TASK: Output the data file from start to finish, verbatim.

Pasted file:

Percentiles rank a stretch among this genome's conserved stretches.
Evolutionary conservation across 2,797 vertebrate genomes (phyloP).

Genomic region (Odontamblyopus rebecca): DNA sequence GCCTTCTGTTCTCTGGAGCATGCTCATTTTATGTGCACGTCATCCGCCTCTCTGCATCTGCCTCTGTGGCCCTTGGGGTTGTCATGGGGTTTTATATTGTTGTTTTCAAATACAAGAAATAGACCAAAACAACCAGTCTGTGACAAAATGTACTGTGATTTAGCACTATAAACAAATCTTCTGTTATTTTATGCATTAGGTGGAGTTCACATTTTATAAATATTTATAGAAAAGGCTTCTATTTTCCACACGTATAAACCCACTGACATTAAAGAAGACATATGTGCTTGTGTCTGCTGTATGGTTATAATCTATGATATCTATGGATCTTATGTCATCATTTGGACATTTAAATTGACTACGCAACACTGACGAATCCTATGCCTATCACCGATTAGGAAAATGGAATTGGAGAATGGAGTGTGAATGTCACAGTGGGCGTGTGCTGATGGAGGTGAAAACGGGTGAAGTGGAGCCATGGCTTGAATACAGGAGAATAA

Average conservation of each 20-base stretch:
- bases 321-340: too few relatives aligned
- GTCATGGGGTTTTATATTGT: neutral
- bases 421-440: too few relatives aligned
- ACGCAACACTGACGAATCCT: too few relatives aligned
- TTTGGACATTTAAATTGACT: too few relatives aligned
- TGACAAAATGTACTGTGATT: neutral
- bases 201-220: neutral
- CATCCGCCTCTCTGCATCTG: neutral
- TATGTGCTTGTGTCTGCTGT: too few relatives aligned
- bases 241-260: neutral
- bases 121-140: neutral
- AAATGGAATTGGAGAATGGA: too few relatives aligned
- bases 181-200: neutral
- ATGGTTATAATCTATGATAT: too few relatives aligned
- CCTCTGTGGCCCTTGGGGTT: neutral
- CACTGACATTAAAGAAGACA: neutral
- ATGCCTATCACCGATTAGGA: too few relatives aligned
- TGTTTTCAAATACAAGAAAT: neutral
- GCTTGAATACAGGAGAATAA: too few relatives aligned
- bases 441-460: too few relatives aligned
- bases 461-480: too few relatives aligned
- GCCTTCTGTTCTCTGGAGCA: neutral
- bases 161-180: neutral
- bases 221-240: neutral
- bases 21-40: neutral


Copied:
Percentiles rank a stretch among this genome's conserved stretches.
Evolutionary conservation across 2,797 vertebrate genomes (phyloP).

Genomic region (Odontamblyopus rebecca): DNA sequence GCCTTCTGTTCTCTGGAGCATGCTCATTTTATGTGCACGTCATCCGCCTCTCTGCATCTGCCTCTGTGGCCCTTGGGGTTGTCATGGGGTTTTATATTGTTGTTTTCAAATACAAGAAATAGACCAAAACAACCAGTCTGTGACAAAATGTACTGTGATTTAGCACTATAAACAAATCTTCTGTTATTTTATGCATTAGGTGGAGTTCACATTTTATAAATATTTATAGAAAAGGCTTCTATTTTCCACACGTATAAACCCACTGACATTAAAGAAGACATATGTGCTTGTGTCTGCTGTATGGTTATAATCTATGATATCTATGGATCTTATGTCATCATTTGGACATTTAAATTGACTACGCAACACTGACGAATCCTATGCCTATCACCGATTAGGAAAATGGAATTGGAGAATGGAGTGTGAATGTCACAGTGGGCGTGTGCTGATGGAGGTGAAAACGGGTGAAGTGGAGCCATGGCTTGAATACAGGAGAATAA

Average conservation of each 20-base stretch:
- bases 321-340: too few relatives aligned
- GTCATGGGGTTTTATATTGT: neutral
- bases 421-440: too few relatives aligned
- ACGCAACACTGACGAATCCT: too few relatives aligned
- TTTGGACATTTAAATTGACT: too few relatives aligned
- TGACAAAATGTACTGTGATT: neutral
- bases 201-220: neutral
- CATCCGCCTCTCTGCATCTG: neutral
- TATGTGCTTGTGTCTGCTGT: too few relatives aligned
- bases 241-260: neutral
- bases 121-140: neutral
- AAATGGAATTGGAGAATGGA: too few relatives aligned
- bases 181-200: neutral
- ATGGTTATAATCTATGATAT: too few relatives aligned
- CCTCTGTGGCCCTTGGGGTT: neutral
- CACTGACATTAAAGAAGACA: neutral
- ATGCCTATCACCGATTAGGA: too few relatives aligned
- TGTTTTCAAATACAAGAAAT: neutral
- GCTTGAATACAGGAGAATAA: too few relatives aligned
- bases 441-460: too few relatives aligned
- bases 461-480: too few relatives aligned
- GCCTTCTGTTCTCTGGAGCA: neutral
- bases 161-180: neutral
- bases 221-240: neutral
- bases 21-40: neutral